Yandex, the leading search engine in eastern Europe, is making an effort to take the Russian mobile search premier from Google- It is trying to expand its mobile reach by partnering with few major companies to become the default search engine on the companies mobile devices in Russia.
In a press release, Yandex has announced yesterday it will become the default search engine in Windows-based mobile phone devices of Nokia, HTC, Microsoft and Samsung after the companies have reached an agreement. Some of the Yandex-default smartphones are already being sold and many others will be released soon.
Yandex Leading In Russia But Lacks In Mobile Search
Yandex is one of the only search engines that holds more market share than Google in certain parts of the world. While Google has 80%-90% of the worldwide search engine market share, in eastern Europe Yandex is the leading search engine with about 60%. Here’s the search engine market share in Russia from January 2010 to May 2011 according to comScore:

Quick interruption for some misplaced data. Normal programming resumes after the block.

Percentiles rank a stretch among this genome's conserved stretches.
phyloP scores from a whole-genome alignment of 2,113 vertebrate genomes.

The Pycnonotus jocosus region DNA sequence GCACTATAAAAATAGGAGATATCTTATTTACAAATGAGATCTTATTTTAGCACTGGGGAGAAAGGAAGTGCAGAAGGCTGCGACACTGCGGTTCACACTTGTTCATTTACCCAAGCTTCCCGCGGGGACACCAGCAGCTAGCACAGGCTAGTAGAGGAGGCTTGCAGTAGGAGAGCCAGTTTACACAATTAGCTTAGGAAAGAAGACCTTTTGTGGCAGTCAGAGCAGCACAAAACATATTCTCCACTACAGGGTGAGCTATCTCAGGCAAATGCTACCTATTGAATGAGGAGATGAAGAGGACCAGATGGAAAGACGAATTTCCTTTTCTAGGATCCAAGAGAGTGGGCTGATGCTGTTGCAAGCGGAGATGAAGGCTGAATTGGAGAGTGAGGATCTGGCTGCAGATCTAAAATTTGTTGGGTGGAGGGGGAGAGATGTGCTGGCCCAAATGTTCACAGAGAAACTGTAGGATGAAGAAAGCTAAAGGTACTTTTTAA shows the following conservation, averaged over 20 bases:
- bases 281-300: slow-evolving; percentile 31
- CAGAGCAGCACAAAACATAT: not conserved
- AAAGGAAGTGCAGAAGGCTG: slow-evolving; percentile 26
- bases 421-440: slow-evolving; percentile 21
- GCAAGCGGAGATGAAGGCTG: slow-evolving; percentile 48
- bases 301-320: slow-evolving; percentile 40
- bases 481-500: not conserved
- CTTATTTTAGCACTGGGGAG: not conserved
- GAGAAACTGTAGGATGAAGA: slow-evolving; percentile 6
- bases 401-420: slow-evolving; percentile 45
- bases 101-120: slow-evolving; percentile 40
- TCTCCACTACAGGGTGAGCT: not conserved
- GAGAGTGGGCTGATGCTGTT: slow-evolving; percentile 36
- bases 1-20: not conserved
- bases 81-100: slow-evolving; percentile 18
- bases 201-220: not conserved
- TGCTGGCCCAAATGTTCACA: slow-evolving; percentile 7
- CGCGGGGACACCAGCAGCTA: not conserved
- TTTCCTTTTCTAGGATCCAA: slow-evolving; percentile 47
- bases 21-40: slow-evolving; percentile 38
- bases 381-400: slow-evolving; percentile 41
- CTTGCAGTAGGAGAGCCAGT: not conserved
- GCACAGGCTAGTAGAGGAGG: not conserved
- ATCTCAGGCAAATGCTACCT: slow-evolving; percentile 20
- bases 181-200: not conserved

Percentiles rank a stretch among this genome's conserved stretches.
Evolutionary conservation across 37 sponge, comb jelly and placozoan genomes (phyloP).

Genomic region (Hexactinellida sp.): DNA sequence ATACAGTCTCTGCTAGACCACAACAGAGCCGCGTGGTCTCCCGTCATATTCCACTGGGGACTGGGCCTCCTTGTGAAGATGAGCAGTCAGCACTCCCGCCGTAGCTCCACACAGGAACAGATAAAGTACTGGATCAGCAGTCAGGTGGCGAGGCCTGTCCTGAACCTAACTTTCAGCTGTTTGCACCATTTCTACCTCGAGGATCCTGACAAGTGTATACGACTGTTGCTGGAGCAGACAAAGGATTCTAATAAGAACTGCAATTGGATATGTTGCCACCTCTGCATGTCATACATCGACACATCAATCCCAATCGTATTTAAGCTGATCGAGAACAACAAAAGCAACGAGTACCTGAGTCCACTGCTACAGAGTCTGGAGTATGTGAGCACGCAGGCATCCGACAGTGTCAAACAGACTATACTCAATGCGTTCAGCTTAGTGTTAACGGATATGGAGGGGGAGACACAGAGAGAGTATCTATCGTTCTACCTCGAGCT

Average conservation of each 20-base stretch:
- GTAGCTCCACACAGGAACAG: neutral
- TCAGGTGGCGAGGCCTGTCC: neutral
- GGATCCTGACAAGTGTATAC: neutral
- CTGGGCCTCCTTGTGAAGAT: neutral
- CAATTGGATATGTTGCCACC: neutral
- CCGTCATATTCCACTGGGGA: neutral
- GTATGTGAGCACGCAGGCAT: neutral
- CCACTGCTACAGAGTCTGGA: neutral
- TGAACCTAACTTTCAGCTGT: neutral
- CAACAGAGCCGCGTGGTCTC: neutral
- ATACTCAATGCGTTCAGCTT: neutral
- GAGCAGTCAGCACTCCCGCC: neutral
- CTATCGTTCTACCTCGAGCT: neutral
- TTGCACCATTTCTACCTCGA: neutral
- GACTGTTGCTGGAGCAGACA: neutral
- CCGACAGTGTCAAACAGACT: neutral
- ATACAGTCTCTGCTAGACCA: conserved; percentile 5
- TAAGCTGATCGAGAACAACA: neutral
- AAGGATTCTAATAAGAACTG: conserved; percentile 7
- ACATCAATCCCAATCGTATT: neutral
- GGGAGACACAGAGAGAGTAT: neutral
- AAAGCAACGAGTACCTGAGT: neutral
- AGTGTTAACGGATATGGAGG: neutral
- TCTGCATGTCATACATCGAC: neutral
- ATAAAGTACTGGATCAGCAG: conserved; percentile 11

You can see that in this period of time, Yandex only gained market share on the expense of Google- While in January 2010 Yandex had 56% and Google had 33%, in May 2011 Yandex advanced to 64% and Google fallen to 29%. However, the picture in the mobile search industry is very different- Google holds in Russia close to 60% of the mobile search market share while Yandex holds only about 40% (according to StatCounter):
There is no doubt that Yandex strategic partnering move in Russia will reinforce its strength in the mobile industry and will help the company to gain market share. Is it going to be enough to become the leading Russian mobile search engine as well? The Russians already proved to like Yandex more, so it just might…
Yandex also operates in Ukraine, Kazakhstan, Belarus and recently in Turkey also, so we might see this deal expanding into these areas in the near future. Another interesting point to think about is that Microsoft basically gave up competing in the Russian mobile search arena with Bing. Is it a hint for the future to come?